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1. Homework Statement

Let S be the set of complex numbers z such that |z|=1. Is S a cyclic group?

3. The Attempt at a Solution

I think this group isn't cyclic but I don't know how to prove it. My only idea is:

If G is a cyclic group, then there is an element x in G such that for all g in G, g can be written as g=x^j (j integer) and x is called a generator of the group G. Now, in this case, if S is not cyclic, I could prove it by contradiction, that means: I assume S is cyclic, then I use the definition of cyclic, that is, there is an element x in S such that if g is in S then g is of the form g=x ^j for some integer j. If I want to show that this cannot be always true, I must find a (generic) complex number z whose absolute value is 1 but z is different from x^j for all integer j. Ok, this may sound stupid but I don't know how to actually do this last part and I got stuck here.

I edit the post to add a new idea: I "know" that the set of complex numbers z with |z|=1 is an uncountable set. Now, if S was a cyclic group then it would have a generator, lets call it x. By definition, for all element s in S, s=x^j for some integer j. Now, the set of integers is countable and so is the set X={x^j} with j integer. As I can't have a surjective function from a countable set to an uncountable one, then, I could find an element s in S that can't be related to any element of the set X.

Is this idea correct? If it is, then I have some doubts on the following points: 1) How can I show that the unit circle is an uncountable set? 2) I automatically assumed that I can't have a surjective function from a countable set to an uncountable set, this can seem obvious but I don't know how to prove it.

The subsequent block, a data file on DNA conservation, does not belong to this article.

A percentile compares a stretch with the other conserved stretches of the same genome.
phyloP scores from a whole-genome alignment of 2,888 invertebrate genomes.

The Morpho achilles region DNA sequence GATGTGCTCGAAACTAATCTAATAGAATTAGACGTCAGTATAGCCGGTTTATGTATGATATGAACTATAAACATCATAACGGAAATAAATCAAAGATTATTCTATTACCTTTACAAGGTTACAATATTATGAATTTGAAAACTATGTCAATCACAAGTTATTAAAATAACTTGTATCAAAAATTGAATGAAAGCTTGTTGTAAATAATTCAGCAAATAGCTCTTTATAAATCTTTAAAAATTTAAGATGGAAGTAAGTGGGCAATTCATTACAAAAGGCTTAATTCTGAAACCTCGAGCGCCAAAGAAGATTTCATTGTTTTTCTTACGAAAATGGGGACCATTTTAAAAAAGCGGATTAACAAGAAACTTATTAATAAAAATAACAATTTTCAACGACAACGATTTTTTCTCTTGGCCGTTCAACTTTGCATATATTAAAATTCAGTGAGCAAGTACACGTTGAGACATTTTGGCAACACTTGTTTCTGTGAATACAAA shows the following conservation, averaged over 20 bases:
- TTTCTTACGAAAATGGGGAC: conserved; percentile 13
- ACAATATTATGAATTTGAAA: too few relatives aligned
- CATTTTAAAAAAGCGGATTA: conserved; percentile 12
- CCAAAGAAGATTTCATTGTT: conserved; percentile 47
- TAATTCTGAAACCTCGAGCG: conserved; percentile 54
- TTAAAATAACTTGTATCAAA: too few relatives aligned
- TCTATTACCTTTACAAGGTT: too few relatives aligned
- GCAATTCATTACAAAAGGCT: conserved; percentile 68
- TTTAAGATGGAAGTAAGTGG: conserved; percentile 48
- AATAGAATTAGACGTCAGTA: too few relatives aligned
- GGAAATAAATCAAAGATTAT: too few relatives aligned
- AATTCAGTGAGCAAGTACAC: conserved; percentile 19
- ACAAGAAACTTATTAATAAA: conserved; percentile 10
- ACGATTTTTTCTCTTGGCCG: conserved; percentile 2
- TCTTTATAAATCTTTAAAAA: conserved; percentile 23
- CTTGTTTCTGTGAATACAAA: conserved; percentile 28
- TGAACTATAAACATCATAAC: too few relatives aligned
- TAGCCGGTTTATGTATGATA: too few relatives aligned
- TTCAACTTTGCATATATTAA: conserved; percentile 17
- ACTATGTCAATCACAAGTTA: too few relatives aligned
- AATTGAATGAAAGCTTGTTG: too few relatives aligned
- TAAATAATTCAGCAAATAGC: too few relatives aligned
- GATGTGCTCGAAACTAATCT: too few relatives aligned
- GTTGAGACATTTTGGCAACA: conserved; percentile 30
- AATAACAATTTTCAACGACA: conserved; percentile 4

Sorry if I've made any grammar or spelling mistakes, english is not my native language

Let S be the set of complex numbers z such that |z|=1. Is S a cyclic group?

3. The Attempt at a Solution

I think this group isn't cyclic but I don't know how to prove it. My only idea is:

If G is a cyclic group, then there is an element x in G such that for all g in G, g can be written as g=x^j (j integer) and x is called a generator of the group G. Now, in this case, if S is not cyclic, I could prove it by contradiction, that means: I assume S is cyclic, then I use the definition of cyclic, that is, there is an element x in S such that if g is in S then g is of the form g=x ^j for some integer j. If I want to show that this cannot be always true, I must find a (generic) complex number z whose absolute value is 1 but z is different from x^j for all integer j. Ok, this may sound stupid but I don't know how to actually do this last part and I got stuck here.

I edit the post to add a new idea: I "know" that the set of complex numbers z with |z|=1 is an uncountable set. Now, if S was a cyclic group then it would have a generator, lets call it x. By definition, for all element s in S, s=x^j for some integer j. Now, the set of integers is countable and so is the set X={x^j} with j integer. As I can't have a surjective function from a countable set to an uncountable one, then, I could find an element s in S that can't be related to any element of the set X.

Is this idea correct? If it is, then I have some doubts on the following points: 1) How can I show that the unit circle is an uncountable set? 2) I automatically assumed that I can't have a surjective function from a countable set to an uncountable set, this can seem obvious but I don't know how to prove it.

Sorry if I've made any grammar or spelling mistakes, english is not my native language

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